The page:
GET YOUR TRIPS TO THE CLEANERS IN NOW, BEFORE OBAMA TAKES YOU THERE HIMSELF – AT 8:22 A.M. ET: The president wants to impose a new energy program on us. Americans understandably are apprehensive over the cost, having been burned repeatedly since Barack Obama took the oath of office. Here are some numbers:
President Obama has a solution to the Gulf oil spill: $7-a-gallon gas.
That's a Harvard University study's estimate of the per-gallon price of the president's global-warming agenda. And Obama made clear this week that this agenda is a part of his plan for addressing the Gulf mess.
So what does global-warming legislation have to do with the oil spill?
Good question, because such measures wouldn't do a thing to clean up the oil or fix the problems that led to the leak.
The answer can be found in Obama Chief of Staff Rahm Emanuel's now-famous words, "You never want a serious crisis to go to waste -- and what I mean by that is it's an opportunity to do things that you think you could not do before."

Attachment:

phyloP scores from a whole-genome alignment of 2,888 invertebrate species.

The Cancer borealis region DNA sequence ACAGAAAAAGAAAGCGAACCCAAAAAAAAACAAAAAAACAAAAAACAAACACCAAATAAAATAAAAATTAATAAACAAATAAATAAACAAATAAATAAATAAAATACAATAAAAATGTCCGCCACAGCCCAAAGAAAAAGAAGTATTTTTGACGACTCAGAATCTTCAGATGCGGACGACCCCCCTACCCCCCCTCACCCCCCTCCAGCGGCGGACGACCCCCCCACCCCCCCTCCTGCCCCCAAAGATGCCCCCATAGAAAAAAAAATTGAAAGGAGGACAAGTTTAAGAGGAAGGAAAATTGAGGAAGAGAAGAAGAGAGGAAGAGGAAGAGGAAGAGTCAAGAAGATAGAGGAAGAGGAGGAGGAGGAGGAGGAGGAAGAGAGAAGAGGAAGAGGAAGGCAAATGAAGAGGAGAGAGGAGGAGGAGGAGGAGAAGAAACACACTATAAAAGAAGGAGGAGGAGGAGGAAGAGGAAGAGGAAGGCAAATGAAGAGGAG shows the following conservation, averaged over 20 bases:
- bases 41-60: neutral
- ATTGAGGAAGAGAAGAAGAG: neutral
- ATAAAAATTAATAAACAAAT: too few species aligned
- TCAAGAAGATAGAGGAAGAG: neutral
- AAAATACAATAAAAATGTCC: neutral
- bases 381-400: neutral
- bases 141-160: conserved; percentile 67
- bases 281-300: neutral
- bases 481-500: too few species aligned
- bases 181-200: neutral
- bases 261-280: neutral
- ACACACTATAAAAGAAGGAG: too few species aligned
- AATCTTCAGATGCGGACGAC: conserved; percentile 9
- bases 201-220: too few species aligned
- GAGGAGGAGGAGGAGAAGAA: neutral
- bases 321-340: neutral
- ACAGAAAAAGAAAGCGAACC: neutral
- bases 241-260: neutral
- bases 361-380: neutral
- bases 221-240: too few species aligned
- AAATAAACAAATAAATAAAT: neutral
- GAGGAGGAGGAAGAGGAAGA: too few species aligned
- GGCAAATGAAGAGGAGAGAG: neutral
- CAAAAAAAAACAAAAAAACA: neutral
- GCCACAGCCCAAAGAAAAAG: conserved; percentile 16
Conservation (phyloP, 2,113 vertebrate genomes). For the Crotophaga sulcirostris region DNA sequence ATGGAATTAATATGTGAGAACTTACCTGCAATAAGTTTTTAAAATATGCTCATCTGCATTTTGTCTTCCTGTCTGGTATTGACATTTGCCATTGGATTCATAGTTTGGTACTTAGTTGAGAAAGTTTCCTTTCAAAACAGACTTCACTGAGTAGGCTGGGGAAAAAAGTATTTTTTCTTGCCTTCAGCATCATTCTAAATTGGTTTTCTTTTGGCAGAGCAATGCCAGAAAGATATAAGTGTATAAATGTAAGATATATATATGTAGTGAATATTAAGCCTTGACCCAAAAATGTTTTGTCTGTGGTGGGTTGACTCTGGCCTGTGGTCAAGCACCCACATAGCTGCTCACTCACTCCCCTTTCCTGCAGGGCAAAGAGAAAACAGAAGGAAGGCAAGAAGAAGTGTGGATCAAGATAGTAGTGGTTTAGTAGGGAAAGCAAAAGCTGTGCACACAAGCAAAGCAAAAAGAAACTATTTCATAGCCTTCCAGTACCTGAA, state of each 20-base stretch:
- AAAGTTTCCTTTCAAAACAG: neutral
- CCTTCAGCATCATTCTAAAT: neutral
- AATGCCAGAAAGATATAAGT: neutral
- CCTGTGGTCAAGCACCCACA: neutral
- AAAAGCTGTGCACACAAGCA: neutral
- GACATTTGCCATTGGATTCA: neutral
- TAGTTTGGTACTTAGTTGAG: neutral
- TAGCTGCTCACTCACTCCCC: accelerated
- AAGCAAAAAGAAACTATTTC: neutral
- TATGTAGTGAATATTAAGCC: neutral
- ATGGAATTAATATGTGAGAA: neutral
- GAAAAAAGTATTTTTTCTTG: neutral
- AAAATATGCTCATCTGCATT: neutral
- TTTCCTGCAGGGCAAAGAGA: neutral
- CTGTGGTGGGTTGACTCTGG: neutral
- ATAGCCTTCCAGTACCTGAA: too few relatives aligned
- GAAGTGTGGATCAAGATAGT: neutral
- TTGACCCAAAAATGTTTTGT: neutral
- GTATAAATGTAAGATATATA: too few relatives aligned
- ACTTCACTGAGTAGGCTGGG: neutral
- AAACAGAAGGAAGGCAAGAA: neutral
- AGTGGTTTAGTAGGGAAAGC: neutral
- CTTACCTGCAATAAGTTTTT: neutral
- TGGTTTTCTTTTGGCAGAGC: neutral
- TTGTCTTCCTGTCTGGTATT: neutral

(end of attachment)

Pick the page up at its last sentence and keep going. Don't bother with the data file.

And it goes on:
The logic linking cap-and-trade to the spill in the Gulf should frighten anyone who owns a car or truck. Such measures force up the price at the pump -- Harvard Kennedy School's Belfer Center for Science and International Affairs thinks it "may require gas prices greater than $7 a gallon by 2020" to meet Obama's stated goal of reducing emissions 14 percent from the transportation sector.
Of course, doing so would reduce gasoline use and also raise market share for hugely expensive alternative fuels and vehicles that could never compete otherwise. Less gasoline demand means less need for drilling and thus a slightly reduced chance of a repeat of the Deepwater Horizon spill -- but only slightly. Oil will still be a vital part of America's energy mix.
COMMENT: Wasn't the Democratic Party once the party of the little guy? I wonder how the little guy feels about all this. Of course, the people in power will never know since they'd never stoop to talk to the little guy, unless he was maybe part of the grounds crew at Harvard.
Our economy is precarious enough without an energy program that will depress it further. We certainly do need new sources of energy, and we must reduce our dependence on foreign oil. But those goals will only be met by a balanced program of energy development – done mostly by the private sector – and an increase in drilling for the oil we already have. But that is heresy to Democrats, who lost interest in the average American decades ago.
June 18, 2010